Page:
10:16 p.m. The debate turns to race as Clinton is asked how to bridge the divide between civilians and law enforcement.

"We need to get a bipartisan commitment to work together on this and we need to hear the voices of those men and women and boys and girls who feel like strangers in their own country and do whatever is necessary to not only deal with the immediate problems within the criminal justice system, but more opportunities, more jobs, more education," Clinton said.

O'Malley talked about his experience as mayor of Baltimore -- increasing drug treatment, using data to protect the lives of young people and doing a better job of policing the police.

"We reported excessive force, discourtesy, lethal use of force," he said. "As a nation, we have to embrace this moment and make our departments more open."

10:08 p.m. O'Malley said what sets him apart is the experience balancing a budget every year when he was governor of Maryland.

He has called for expanding Social Security and giving paid family leave. He also called for higher taxes on top earners.

One entitlement the U.S. cannot afford, he said, is "the entitlement that the super wealthy among us -- those earning more than a million dollars -- feel they are entitled to pay lower income tax rates and a far lower preferred tax rate when it comes to capital gains."

10:05 p.m. Clinton reaffirms her pledge not to raise taxes on middle class families.

"I don't think we should be imposing new big programs that are going to raise middle class families' taxes...we've got to get back to where people can save money again," she said.

Sanders said Clinton is going against President Roosevelt on Social Security and President Johnson on Medicare -- as well as progressive Democrats, who argue for small tax increases to pay for things like paid medical and family leave.

10:04 p.m. The debate turns to taxes. "Now this is getting fun!" Sanders exclaims.

10:01 p.m. As O'Malley talks about his plan to give students access to a debt-free college education at any in-state university, he thanks Clinton for "borrowing" many of his ideas in her own plan.

Clinton calls for debt-free public tuition and said the U.S. should focus on poorer families, not eliminating tuition for everyone.

9:59 p.m. Sanders is talking about his education plan, which would put a speculation tax on Wall Street to eliminate tuition at public colleges and universities altogether.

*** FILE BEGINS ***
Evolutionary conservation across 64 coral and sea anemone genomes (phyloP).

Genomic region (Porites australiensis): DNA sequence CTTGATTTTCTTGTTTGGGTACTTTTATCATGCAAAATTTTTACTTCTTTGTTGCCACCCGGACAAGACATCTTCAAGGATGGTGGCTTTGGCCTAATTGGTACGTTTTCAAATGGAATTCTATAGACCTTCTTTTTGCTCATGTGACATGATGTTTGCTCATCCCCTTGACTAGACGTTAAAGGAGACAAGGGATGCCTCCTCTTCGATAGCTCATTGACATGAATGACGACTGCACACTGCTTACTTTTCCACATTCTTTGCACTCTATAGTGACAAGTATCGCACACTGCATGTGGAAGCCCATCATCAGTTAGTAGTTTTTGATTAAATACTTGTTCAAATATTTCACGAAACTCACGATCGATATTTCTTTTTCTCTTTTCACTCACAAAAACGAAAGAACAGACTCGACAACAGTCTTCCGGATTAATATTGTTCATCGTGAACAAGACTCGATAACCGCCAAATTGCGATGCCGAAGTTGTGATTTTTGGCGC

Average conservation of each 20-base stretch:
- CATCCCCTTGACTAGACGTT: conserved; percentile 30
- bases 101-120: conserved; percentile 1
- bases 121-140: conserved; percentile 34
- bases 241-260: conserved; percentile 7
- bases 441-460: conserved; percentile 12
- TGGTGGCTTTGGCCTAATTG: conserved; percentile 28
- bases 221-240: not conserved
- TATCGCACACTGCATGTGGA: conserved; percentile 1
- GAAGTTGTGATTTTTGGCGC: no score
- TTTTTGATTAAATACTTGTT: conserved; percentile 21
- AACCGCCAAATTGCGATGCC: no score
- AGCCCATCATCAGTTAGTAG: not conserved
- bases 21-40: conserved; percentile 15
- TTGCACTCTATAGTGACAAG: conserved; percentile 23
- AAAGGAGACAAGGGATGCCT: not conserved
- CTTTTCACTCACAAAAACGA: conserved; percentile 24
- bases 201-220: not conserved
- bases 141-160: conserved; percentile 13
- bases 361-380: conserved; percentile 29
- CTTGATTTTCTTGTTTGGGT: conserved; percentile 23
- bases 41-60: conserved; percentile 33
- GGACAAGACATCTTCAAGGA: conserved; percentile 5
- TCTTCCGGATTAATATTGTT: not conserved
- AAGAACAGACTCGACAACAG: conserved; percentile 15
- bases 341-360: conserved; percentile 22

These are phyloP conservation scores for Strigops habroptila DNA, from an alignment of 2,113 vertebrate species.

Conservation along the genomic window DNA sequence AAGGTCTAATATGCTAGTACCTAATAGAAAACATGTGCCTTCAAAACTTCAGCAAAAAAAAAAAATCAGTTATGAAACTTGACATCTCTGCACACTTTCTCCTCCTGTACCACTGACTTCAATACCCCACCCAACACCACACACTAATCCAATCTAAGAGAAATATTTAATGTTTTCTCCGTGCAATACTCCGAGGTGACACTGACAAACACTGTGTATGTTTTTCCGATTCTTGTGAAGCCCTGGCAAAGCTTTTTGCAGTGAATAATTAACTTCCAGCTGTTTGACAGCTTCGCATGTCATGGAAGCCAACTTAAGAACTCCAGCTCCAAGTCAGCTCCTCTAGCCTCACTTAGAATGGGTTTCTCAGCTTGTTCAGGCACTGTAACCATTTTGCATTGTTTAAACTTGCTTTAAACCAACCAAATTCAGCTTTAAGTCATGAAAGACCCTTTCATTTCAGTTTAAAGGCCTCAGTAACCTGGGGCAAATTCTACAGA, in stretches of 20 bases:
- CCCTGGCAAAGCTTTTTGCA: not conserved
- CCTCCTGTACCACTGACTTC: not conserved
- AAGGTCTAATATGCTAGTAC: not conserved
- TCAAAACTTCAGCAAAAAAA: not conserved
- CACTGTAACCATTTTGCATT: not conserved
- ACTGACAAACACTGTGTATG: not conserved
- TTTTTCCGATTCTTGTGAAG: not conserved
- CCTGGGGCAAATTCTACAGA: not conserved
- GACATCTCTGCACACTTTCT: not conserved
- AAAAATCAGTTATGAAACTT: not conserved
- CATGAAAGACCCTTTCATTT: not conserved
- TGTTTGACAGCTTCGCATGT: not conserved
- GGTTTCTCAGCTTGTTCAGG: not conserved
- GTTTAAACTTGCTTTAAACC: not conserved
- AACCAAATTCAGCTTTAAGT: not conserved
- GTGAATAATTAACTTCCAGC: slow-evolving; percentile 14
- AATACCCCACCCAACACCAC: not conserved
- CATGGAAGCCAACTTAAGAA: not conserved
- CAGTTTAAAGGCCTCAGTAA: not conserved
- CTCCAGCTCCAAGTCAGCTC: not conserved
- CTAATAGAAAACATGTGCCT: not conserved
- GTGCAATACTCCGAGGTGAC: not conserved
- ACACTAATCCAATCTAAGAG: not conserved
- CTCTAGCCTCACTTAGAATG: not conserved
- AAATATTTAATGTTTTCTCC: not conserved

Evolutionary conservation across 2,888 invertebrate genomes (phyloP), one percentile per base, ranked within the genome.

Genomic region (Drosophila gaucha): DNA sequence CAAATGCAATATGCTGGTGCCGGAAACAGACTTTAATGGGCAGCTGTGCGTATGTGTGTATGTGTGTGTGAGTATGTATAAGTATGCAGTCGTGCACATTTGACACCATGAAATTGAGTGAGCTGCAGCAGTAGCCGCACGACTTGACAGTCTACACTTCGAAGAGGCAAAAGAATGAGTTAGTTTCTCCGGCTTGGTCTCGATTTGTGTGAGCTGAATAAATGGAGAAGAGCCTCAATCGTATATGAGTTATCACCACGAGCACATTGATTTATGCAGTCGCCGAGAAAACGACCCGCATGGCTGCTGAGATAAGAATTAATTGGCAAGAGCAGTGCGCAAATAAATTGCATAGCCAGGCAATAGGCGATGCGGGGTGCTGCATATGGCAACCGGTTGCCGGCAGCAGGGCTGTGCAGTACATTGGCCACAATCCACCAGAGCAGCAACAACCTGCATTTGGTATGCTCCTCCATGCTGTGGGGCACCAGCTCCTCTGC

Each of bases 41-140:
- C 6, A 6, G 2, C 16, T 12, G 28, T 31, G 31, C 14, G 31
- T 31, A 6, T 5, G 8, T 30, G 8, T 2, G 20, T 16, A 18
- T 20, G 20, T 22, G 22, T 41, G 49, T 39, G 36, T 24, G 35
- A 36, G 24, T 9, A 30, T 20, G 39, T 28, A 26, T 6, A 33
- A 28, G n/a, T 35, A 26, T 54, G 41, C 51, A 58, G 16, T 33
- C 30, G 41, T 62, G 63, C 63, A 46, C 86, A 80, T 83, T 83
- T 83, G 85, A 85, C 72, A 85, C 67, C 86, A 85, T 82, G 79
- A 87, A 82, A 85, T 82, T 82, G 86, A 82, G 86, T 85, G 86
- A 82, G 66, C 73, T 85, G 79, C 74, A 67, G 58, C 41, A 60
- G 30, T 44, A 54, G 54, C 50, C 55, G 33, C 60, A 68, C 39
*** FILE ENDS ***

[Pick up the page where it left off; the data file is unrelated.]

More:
"If we are going ot be competitive in the global economy we need the best educated workforce," he said, calling it "insane" that some people cannot afford to go to college.

Read more about where the candidates stand on college affordability here.

9:53 p.m. Asked about rising premiums for health insurance, Clinton said, "I would certainly build on the successes of the Affordable Care Act and work to fix some of the glitches."

She said she has proposed a $4,000 tax credit to help people who have very large out of pocket costs and wants Medicare to be able to negotiate for lower drug prices. Additionally, Clinton said, the health care exchanges need to be "properly regulated so we are not being gamed."

9:48 p.m.O'Malley argues that he has a better plan than both of his rivals, saying, "We're not going to fix what ails our either trying to replace American capitalism with socialism...nor will we fix it by submitting to Wall Street-directed crony capitalism."

"I had the backbone to take on Wall Street in the ways that Secretary Clinton never, ever has," he said, and recalled what he termed "shameful" comments Clinton made in the last debate linking Wall Street, campaign finance and the terrorist attacks on 9/11."

Clinton fired back, saying O'Malley had "no problem" going to Wall Street bankers to raise money when he was the head of the Democratic Governor's Association.

9:44 p.m. Sanders gets the same question -- and the answer is no.

"Hillary and I have a difference. CEOs of large multinationals, they like Hillary, they aren't going to like me. And Wall Street, they're going to like me even less.

9:42 p.m."Should corporate America love Hillary Clinton?" Muir asks. "Everyone should!" Clinton responds.

She went on to talk about leveling the playing field but also describing herself as someone interested in creating jobs.

"If people who are in the private sector know what I stand for...and they want to be part of once again building our economy so it works for everybody, more power to them."

9:40 p.m. Candidates are outlining the broad strokes of their economic policies as the debate shifts to the economy, taxes and healthcare.

9:26 p.m. Clinton and Sanders continued to spar over whether the U.S. should focus on removing Assad and destroying ISIS at the same time. The former secretary of state argued that the fighters on the ground who oppose Assad need to know there is a diplomatic channel in place to change the leadership. Sanders stuck to his position.